Originally, Ms. James was asked to develop a week long online workshop on self editing. Her first reaction was “What a great topic.” It wasn’t until she sat down to outline the course that she realized what an overwhelming topic it could be. Over the years the workshop has morphed and grown. Angela has been presenting it online and in person for more than eight years. BYHS is never the same workshop twice. She updates it prior to every presentation. Because publishing is constantly changing and writers need different information at different times in their writing journey, it’s not uncommon for people to take the class multiple times. Sometimes as many as four or five people are repeat attendees!

Peggy Jaeger,  author of the soon to be released 3 Wishes from The Wild Rose Press has taken BYHS online and is looking forward to taking it again in person in May.  “Angela James showed me exactly what a manuscript ready for professional submission should look like. And after taking her class, my manuscripts now look professionally polished and ready for a publisher’s eyes.”

Registration for the inaugural presentation of Before You Hit Send in New Hampshire is open now. Your registration fee includes workshop materials, Saturday lunch buffet and an afternoon snack. Registrations are processed on a first come, first served basis.

Before You Hit Send is a labor of love from someone who is an avid reader and quite simply loves books. “It’s not about the money. It’s more important to me to know that people are getting the information.”

About Angela James

Angela James holding an e book readerAngela James is the Editorial Director of Carina press, a digital-first fiction imprint of Harlequin (Harper Collins). She has edited books from bestselling authors including Shannon Stacey (a New Hampshire author), Jaci Burton, Lauren Dane and many others. Look for a more detailed profile of Ms. James in mid-March.

Carina Press publishes books in romance, fantasy, sci-fi, action adventure, mystery, crime and new adult.


Lee Laughlin is a writer, marketer, social media consumer and producer, wife, and mom, frequently all of those things at once. She blogs at Livefearlesslee.com. She writes for the Concord Monitor and her words have also appeared in a broad range of publications from community newspapers to the Boston Globe. She is currently working on her first novel, a work of contemporary, romantic fiction. She is an NHRWA member and the opinions expressed here are hers and my not necessarily reflect those of her fellow NHWN blogmates.

Debra Dixon’s Book-In-A-Day Workshop

Debra Dixon is coming! Debra Dixon is coming!

Debra Dixon is a popular writer, speaker and publisher and she’s bringing her “Book-In-A Day” Workshop to Nashua, New Hampshire on May 10, 2014. Dixon’s Goal, Motivation and Conflict is required reading for anyone who is hoping to have their book published.

Debra Dixon Book-In-A Day May 10, 2014

I read Goal, Motivation and Conflict at the recommendation of several fellow writers. I started with a borrowed copy but the book was packed with such great information I had to restrain myself from using a highlighter. I knew I had to purchase my own copy. I wrote a review for L2W W2L.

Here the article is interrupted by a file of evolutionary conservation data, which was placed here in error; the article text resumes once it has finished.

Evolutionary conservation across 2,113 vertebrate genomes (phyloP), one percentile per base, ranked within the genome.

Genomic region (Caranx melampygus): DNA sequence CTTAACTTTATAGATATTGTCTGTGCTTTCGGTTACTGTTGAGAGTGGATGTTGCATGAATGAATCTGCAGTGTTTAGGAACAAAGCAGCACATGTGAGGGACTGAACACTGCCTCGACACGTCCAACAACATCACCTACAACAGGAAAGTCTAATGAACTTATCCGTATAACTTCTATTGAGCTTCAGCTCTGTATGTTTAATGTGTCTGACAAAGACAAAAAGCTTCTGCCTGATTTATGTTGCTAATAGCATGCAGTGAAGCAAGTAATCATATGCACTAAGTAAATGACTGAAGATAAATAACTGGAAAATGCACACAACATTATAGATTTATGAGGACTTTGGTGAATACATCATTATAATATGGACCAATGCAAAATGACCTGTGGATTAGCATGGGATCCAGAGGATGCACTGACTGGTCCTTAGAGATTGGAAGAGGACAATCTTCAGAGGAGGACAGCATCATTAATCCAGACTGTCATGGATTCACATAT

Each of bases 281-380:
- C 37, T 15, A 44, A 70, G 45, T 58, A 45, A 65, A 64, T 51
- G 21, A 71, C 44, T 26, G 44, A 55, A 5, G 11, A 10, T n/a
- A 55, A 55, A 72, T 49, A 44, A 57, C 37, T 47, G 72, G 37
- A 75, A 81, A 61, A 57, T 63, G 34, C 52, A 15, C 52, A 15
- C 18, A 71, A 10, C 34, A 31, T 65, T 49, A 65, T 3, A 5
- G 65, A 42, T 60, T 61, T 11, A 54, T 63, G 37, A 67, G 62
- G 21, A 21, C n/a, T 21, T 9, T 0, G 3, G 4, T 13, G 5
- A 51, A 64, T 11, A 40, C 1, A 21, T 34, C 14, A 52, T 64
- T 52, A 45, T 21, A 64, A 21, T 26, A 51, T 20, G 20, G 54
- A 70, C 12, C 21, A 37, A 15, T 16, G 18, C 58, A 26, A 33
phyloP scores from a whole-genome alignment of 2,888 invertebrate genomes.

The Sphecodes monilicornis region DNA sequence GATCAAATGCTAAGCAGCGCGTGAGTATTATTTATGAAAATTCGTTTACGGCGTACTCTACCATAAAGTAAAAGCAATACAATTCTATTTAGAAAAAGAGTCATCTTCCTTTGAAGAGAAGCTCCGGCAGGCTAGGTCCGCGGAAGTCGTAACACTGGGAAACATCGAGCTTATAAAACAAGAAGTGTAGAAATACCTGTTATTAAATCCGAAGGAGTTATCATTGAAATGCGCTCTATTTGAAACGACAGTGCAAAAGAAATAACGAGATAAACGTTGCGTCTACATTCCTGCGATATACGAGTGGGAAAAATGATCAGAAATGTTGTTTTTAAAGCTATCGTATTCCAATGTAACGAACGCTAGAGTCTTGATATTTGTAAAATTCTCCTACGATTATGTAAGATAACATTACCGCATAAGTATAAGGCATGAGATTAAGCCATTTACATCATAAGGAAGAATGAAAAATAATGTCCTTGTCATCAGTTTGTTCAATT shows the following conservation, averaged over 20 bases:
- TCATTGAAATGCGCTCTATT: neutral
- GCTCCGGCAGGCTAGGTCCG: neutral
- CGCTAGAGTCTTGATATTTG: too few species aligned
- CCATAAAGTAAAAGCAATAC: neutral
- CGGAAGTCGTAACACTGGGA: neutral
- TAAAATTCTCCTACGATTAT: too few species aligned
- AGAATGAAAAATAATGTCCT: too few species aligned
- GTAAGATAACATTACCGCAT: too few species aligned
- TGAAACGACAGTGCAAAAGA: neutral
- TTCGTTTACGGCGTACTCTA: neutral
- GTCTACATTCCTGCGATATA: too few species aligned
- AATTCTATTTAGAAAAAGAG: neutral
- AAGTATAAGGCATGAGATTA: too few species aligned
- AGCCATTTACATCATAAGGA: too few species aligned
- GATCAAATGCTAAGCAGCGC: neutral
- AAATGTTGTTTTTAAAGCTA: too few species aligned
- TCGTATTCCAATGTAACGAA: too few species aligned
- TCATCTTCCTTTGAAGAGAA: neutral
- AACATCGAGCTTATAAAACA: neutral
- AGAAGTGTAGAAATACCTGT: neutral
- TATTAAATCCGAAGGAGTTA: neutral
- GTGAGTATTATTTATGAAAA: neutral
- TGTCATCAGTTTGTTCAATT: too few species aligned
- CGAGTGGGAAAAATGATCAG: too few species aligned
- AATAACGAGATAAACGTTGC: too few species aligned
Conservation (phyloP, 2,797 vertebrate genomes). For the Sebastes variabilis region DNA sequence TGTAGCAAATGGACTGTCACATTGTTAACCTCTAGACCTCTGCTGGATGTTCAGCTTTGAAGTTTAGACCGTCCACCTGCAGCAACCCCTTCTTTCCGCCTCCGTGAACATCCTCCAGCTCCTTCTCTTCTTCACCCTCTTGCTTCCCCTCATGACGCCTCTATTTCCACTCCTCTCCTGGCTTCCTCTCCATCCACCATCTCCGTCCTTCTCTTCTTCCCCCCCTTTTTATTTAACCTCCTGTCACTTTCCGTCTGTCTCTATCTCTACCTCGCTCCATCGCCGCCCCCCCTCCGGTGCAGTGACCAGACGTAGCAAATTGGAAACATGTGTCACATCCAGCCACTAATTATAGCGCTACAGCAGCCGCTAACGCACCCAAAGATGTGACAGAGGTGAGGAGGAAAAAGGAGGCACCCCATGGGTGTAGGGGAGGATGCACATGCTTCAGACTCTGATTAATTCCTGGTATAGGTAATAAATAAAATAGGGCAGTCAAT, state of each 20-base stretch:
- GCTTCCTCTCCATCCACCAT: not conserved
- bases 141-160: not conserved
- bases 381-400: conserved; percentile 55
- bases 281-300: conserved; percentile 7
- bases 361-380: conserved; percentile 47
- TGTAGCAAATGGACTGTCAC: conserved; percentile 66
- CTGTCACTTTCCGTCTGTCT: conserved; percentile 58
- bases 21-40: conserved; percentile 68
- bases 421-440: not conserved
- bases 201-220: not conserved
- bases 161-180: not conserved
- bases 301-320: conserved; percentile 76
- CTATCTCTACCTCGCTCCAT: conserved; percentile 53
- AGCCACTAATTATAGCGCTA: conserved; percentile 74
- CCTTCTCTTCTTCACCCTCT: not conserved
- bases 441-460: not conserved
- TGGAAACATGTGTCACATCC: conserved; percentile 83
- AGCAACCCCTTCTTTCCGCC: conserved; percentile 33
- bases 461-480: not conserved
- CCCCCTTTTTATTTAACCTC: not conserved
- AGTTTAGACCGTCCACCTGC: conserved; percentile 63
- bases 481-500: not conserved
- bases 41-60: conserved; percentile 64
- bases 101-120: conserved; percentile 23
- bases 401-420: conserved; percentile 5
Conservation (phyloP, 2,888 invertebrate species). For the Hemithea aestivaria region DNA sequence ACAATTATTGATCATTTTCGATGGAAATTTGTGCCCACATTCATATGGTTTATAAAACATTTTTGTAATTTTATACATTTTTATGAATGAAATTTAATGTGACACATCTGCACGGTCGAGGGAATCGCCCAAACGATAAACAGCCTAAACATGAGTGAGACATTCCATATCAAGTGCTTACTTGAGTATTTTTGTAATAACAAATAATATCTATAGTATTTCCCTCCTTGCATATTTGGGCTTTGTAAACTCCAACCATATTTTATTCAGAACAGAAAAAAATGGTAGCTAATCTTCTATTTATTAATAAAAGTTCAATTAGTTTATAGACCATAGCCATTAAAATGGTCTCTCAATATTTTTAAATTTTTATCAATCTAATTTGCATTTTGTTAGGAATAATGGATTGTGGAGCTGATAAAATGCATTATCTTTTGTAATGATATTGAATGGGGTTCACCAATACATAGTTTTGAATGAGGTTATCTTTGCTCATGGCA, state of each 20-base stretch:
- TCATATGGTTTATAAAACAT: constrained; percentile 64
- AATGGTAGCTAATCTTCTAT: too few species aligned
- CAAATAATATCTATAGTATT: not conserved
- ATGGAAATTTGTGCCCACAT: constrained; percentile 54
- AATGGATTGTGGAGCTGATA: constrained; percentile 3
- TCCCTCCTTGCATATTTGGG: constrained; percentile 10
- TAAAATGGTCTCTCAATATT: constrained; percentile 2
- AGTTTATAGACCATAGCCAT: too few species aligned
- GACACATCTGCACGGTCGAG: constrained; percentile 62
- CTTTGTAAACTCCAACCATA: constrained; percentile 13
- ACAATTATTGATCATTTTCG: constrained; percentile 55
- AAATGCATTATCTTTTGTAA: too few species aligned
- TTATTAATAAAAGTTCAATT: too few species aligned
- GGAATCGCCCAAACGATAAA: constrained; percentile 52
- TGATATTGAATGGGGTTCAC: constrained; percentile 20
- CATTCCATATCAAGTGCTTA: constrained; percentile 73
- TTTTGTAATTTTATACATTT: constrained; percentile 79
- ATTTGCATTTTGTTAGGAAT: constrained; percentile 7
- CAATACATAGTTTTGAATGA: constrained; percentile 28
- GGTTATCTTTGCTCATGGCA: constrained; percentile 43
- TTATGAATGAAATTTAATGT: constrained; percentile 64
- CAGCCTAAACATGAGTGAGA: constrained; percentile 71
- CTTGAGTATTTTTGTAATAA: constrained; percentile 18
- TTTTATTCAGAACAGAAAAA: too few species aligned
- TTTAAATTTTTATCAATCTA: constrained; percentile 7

The Book-In-A Day Workshop uses the 12 step Hero’s Journey to help you plan the character driven plots that make readers and publisher’s stand up at take notice. You’ll leave the workshop with an outline that will advance your book idea from concept to finished plan. You will:

  • 

Understand Hero and Villain motivation in crafting a tension-filled story.
  • Understand the difference between internal and external motivation, and why it is important to goal-setting and plot.
  • Understand the difference between hero long- and short-term goal setting.
  • Chart your Hero’s emotional journey in counterpoint to his physical journey.
  • Put the Hero’s goals in direct emotional conflict with the villain and the Emotional Obstacle.
  • Let your book unfold in stages, maintaining tension and increasing suspense, until the very end.

The workshop is sponsored by the New Hampshire Chapter of Romance Writer’s of America, but is open to writer’s of all genre’s. It will be held at the Radisson in Nashua from 9am to 4pm. The cost is $80 and includes a lunch buffet.

Stay overnight at the Radisson Friday night, and meet fellow authors that evening from 8-11 pm in the lounge. For more information and to sign up, please visit http://www.nhrwa.com/events.html
 I hope to see you there!

Will you be attending? What books have you read on writing have drastically altered how you write?

Lee Laughlin is a writer, wife, and mom, frequently all of those things at once. She blogs at Livefearlesslee.com. She is currently a member of the Concord Monitor Board of Contributors.  Her words have also appeared in a broad range of publications from community newspapers to the Boston Globe. She is a member of the New Hampshire Chapter of Romance Writers of America and is currently at work on her first novel.